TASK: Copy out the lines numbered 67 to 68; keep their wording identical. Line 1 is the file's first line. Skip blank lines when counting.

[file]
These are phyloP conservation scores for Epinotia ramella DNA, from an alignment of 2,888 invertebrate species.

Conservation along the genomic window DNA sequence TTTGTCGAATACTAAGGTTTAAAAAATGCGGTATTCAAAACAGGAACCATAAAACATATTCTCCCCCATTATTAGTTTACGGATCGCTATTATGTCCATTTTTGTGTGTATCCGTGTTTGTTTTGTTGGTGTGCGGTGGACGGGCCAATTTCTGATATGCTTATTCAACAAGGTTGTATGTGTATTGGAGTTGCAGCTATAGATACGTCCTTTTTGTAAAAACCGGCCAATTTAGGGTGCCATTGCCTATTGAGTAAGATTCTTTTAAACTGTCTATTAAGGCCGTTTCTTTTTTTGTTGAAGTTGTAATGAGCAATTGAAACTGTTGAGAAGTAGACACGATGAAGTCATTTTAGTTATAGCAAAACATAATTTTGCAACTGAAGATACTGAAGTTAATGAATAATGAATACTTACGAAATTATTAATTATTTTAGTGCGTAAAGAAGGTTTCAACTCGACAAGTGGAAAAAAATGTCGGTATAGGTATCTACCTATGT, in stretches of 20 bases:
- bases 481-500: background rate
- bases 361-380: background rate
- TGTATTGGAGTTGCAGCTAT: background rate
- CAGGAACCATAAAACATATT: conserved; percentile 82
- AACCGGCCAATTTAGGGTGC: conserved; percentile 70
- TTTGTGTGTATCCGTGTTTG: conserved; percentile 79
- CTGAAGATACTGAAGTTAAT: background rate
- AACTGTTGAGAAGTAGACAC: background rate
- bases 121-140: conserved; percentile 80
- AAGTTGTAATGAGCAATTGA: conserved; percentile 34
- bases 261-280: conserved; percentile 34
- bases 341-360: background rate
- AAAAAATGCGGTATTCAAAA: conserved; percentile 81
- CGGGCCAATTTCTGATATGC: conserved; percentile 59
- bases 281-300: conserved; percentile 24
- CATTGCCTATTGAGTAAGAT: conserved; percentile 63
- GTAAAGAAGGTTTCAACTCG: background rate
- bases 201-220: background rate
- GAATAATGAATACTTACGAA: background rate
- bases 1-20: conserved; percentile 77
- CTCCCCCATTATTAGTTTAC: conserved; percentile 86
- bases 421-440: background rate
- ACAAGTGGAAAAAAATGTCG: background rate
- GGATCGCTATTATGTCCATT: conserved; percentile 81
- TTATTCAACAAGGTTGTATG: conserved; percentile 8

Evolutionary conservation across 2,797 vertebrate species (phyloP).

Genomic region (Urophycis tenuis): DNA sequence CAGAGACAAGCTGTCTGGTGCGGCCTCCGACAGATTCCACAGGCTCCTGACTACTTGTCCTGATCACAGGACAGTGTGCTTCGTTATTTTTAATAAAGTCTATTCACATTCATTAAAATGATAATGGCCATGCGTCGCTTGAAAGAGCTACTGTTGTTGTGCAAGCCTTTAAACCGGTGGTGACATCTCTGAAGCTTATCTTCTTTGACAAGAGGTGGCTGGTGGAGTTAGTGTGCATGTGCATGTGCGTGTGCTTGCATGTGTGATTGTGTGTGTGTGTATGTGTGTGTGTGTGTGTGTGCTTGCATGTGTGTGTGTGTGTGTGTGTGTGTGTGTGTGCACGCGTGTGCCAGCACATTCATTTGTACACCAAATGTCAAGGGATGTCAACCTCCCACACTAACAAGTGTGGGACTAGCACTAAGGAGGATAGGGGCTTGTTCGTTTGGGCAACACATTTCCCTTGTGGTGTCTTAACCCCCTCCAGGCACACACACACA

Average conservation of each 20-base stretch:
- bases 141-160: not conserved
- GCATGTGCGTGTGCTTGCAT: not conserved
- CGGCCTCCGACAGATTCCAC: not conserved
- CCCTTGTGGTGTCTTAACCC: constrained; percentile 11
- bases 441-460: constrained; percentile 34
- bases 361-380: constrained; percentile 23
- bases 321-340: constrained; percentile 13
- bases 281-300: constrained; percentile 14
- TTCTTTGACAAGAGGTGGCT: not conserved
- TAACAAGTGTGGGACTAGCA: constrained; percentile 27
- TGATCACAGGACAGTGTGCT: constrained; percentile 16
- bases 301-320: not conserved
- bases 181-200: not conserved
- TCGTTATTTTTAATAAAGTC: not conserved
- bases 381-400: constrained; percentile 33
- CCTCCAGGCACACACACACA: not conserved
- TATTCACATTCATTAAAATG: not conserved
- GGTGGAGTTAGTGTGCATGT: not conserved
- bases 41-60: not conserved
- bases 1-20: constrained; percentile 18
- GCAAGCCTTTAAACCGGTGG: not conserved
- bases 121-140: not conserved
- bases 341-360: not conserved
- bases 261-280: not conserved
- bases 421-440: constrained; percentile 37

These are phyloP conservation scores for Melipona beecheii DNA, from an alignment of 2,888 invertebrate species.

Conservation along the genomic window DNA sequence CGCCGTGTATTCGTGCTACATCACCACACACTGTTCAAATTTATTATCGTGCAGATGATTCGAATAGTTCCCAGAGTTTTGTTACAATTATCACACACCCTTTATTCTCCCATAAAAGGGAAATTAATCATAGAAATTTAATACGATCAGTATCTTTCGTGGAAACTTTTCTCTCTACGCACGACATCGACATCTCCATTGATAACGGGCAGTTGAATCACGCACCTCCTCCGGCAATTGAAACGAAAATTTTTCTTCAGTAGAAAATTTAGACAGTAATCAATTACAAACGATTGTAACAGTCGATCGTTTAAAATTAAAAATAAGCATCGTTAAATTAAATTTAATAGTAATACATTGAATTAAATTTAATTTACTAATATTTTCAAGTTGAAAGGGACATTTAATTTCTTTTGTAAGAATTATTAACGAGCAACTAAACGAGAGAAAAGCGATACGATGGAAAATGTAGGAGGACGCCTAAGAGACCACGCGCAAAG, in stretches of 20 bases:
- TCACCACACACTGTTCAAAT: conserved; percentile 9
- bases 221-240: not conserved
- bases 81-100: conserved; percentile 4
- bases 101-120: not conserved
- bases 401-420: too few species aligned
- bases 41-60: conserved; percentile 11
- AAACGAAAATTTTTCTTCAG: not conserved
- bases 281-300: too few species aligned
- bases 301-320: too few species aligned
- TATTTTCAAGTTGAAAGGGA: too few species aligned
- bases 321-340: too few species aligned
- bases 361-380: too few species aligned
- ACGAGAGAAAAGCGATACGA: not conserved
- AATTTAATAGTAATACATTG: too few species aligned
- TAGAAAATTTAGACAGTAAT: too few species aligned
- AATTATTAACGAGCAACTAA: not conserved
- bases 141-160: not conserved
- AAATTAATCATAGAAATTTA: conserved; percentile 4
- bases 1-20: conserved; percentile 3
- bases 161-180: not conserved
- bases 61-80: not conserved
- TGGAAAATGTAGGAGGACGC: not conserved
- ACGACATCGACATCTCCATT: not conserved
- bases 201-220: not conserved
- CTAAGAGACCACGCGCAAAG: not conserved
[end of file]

- TATTTTCAAGTTGAAAGGGA: too few species aligned
- bases 321-340: too few species aligned